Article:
Gender and the Superhero Narrative

Edited by Michael Goodrum
and Tara Prescott

Edited by Philip Smith

320 pages (approx.), 6 x 9 inches, 38 b&w illustrations

9781496818805 Printed casebinding $90.00S

9781496821102 Paper $30.00S

Printed casebinding, $90.00

Paper, $30.00

A timely, exciting look at the controversies and changes in the role of gender in comics

Contributions by Dorian Alexander, Janine Coleman, Gabriel Gianola, Mel Gibson, Michael Goodrum, Tim Hanley, Vanessa Hemovich, Christina Knopf, Christopher McGunnigle, Samira Nadkarni, Ryan North, Lisa Perdigao, Tara Prescott, Philip Smith, and Maite Ucaregui

The explosive popularity of San Diego's Comic-Con, Star Wars: The Force Awakens and Rogue One, and Netflix's Jessica Jones and Luke Cage all signal the tidal change in superhero narratives and mainstreaming of what were once considered niche interests.

Yet just as these areas have become more openly inclusive to an audience beyond heterosexual white men, there has also been an intense backlash, most famously in 2015's Gamergate controversy, when the tension between feminist bloggers, misogynistic gamers, and internet journalists came to a head. The place for gender in superhero narratives now represents a sort of battleground, with important changes in the industry at stake. These seismic shift s--both in the creation of superhero media and in their critical and reader reception--need reassessment not only of the role of women in comics, but also of how American society conceives of masculinity.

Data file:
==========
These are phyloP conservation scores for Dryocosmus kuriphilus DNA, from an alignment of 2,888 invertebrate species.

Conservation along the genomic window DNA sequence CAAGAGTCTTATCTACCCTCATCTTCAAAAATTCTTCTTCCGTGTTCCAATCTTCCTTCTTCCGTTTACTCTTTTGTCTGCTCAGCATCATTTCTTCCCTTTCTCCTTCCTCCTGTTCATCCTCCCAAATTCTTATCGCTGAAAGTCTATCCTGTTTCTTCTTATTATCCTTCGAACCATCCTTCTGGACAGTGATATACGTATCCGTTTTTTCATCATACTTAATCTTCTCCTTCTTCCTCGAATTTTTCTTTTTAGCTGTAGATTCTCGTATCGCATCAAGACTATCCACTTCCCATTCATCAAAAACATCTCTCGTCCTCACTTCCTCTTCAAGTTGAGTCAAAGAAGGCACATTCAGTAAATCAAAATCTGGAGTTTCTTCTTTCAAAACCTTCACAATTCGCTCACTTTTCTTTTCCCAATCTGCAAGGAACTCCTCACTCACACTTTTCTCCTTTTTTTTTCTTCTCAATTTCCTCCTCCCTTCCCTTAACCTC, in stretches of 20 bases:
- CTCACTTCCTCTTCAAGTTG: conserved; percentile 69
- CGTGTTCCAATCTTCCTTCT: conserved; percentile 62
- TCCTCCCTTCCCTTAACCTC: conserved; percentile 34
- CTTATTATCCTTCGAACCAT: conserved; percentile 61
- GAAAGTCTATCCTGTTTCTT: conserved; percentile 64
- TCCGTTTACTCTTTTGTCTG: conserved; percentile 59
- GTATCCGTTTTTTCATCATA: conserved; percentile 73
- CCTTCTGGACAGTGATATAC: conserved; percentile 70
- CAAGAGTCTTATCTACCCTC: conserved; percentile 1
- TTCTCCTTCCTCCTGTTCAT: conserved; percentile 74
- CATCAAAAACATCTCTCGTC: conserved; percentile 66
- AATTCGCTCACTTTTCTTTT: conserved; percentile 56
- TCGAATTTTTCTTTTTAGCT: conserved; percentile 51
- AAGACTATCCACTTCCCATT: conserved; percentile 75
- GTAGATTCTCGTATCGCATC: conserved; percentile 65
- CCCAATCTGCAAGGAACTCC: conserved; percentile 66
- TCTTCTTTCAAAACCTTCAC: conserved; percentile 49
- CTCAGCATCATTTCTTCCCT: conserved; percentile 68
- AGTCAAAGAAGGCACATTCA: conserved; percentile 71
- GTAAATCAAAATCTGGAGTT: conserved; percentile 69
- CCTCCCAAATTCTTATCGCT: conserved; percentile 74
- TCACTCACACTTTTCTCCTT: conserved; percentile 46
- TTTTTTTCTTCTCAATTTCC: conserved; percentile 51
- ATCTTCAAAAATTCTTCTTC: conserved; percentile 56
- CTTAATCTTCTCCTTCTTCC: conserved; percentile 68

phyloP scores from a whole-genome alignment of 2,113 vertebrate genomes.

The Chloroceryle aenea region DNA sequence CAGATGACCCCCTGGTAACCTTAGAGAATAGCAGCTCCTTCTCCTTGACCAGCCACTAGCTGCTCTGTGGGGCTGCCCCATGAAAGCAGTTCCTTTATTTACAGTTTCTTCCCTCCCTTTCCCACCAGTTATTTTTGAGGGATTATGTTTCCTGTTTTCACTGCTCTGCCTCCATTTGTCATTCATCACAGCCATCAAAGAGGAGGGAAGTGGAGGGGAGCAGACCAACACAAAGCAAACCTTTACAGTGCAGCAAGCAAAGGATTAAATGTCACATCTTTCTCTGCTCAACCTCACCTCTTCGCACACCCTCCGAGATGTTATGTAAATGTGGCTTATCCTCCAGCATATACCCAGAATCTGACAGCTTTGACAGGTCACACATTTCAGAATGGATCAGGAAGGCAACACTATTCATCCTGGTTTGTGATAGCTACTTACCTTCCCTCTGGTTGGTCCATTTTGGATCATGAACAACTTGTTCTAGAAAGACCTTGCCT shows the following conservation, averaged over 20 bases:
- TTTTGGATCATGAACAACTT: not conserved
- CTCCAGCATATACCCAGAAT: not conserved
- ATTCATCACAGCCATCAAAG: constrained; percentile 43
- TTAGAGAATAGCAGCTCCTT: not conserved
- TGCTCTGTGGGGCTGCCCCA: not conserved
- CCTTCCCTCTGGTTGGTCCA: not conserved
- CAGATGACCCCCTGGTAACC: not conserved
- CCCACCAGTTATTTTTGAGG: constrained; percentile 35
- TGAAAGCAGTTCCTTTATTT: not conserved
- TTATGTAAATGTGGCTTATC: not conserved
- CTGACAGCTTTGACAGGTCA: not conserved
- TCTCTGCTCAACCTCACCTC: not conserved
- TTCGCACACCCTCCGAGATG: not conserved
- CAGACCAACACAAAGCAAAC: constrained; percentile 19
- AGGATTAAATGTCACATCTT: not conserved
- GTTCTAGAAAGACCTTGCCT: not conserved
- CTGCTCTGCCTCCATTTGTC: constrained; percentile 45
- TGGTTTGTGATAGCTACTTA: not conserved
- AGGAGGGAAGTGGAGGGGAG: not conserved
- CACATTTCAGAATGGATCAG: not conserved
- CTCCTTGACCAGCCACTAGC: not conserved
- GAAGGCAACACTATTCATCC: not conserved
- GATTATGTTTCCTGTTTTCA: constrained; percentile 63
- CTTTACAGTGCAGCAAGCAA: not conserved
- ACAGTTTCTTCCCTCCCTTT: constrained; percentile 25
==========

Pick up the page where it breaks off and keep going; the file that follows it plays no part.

Gender and the Superhero Narrative launches ten essays that explore the point where social justice meets the Justice League. Ranging from comics such as Ms. Marvel, Batwoman: Elegy, and Bitch Planet to video games, Netflix, and cosplay, this volume builds a platform for important voices in comics research, engaging with controversy and community to provide deeper insight and thus inspire change.

MICHAEL GOODRUM, Oxford, United Kingdom, is senior lecturer in modern history at Canterbury Christ Church University. He is author of Superheroes and American Self Image: From War to Watergate and coeditor of "Firefly" Revisited: Essays on Joss Whedon's Classic Series. TARA PRESCOTT, Los Angeles, California, is lecturer and faculty in residence at the University of California, Los Angeles. She is author of Poetic Salvage: Reading Mina Loy, editor of Neil Gaiman in the 21st Century: Essays on the Novels, Children's Stories, Online Writings, Comics and Other Works, and coeditor of Feminism in the Worlds of Neil Gaiman: Essays on the Comics, Poetry and Prose. PHILIP SMITH, Fort Lauderdale, Florida, is assistant professor in the School of English Studies at the University of the Bahamas. He is author of Reading Art Spiegelman and coeditor of "Firefly" Revisited: Essays on Joss Whedon's Classic Series.

320 pages (approx.), 6 x 9 inches, 38 b&w illustrations